Serena Williams has had a busy offseason. She spoke at a “Women on the Move” conference with JPMorgan Chase; she visited the Smithsonian National Museum of African American History and Culture; and, perhaps most significantly, she partnered with her sister Venus to open a community service center to fight gun violence in Compton, California, dedicated to their late sister who was murdered in 2003. But she wasn’t done there.
On Tuesday, the 35-year-old icon is sending a powerful feminist message with an open letter in Porter Magazine’s Incredible Women of 2016 issue, which was published online in the Guardian.
In the letter, which she addresses to “all incredible women who strive for excellence,” Williams speaks up in support of equal pay, and encourages young women to “push for greatness and follow their dreams with steadfast resilience.”
She particularly hones in on the fact that many women are discouraged from pursuing their dreams because of their gender, and reminds people that she’s not one of the greatest “female athletes” of all time — she’s one of the greatest athletes, period.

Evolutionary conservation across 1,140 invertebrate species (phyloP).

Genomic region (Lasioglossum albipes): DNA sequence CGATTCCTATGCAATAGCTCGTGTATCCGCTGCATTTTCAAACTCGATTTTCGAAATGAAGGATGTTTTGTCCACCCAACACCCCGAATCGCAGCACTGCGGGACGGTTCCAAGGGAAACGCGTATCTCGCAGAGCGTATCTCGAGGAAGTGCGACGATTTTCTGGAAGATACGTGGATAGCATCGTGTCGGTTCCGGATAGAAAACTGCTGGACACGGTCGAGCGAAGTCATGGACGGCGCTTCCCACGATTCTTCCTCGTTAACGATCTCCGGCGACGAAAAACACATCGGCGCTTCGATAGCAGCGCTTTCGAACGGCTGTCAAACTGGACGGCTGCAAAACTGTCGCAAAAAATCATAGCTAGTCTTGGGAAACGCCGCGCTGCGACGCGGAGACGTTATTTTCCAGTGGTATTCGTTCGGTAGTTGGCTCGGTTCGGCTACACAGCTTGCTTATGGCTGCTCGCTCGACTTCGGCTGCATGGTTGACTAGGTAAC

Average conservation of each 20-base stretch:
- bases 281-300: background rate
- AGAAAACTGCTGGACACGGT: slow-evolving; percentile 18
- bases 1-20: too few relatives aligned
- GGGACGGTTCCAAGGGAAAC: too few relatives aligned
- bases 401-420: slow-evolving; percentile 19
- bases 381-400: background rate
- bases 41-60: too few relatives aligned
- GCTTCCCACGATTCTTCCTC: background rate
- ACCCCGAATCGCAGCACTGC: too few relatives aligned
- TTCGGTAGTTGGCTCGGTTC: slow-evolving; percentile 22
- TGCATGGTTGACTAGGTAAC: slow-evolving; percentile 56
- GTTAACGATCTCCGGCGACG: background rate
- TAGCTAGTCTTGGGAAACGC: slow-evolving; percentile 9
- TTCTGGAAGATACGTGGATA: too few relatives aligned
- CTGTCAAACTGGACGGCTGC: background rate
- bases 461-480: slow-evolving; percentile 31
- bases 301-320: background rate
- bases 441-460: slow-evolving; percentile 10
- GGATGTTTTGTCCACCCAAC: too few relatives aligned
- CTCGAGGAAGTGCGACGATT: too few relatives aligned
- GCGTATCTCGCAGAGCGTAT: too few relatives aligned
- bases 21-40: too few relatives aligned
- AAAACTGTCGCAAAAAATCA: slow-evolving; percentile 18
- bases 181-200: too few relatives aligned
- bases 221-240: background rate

As we know, women have to break down many barriers on the road to success. One of those barriers is the way we are constantly reminded we are not men, as if it is a flaw. People call me one of the “world’s greatest female athletes”. Do they say LeBron is one of the world’s best male athletes? Is Tiger? Federer? Why not? They are certainly not female. We should never let this go unchallenged. We should always be judged by our achievements, not by our gender.
This open letter is significant considering that women still only make 79 cents for every dollar that men earn, a gap that increases when race is taken into consideration. (Black women only earn 60 cents to the dollar, while Hispanic women only earn 55 cents.) In sports, that gap is significantly wider.
Even in tennis, the highest-paying sport for women, the wages are still unequal at many tournaments. And in Grand Slams, where women receive equal pay to men, that equality is constantly questioned and criticized. Earlier the year, the sexism that still permeates the sport was exposed due to disturbing and discriminatory comments made by top tennis executives.
Earlier in her career, Serena let Venus do much of the fighting for equal pay, but in recent years, as she has been amassing a legendary number of trophies on the court and advancing her place in history, the younger Williams sister has become much more comfortable speaking up about social issues.
Last fall, she spoke up in support of the Black Lives Matter movement and the importance of equality when she guest edited an edition of Wired magazine. This summer, after winning her 22nd Grand Slam title at Wimbledon, she spoke out against police brutality. And now, she’s taking a stand for women everywhere.
To quote Serena herself, “We must continue to dream big, and in doing so, we empower the next generation of women to be just as bold in their pursuits.”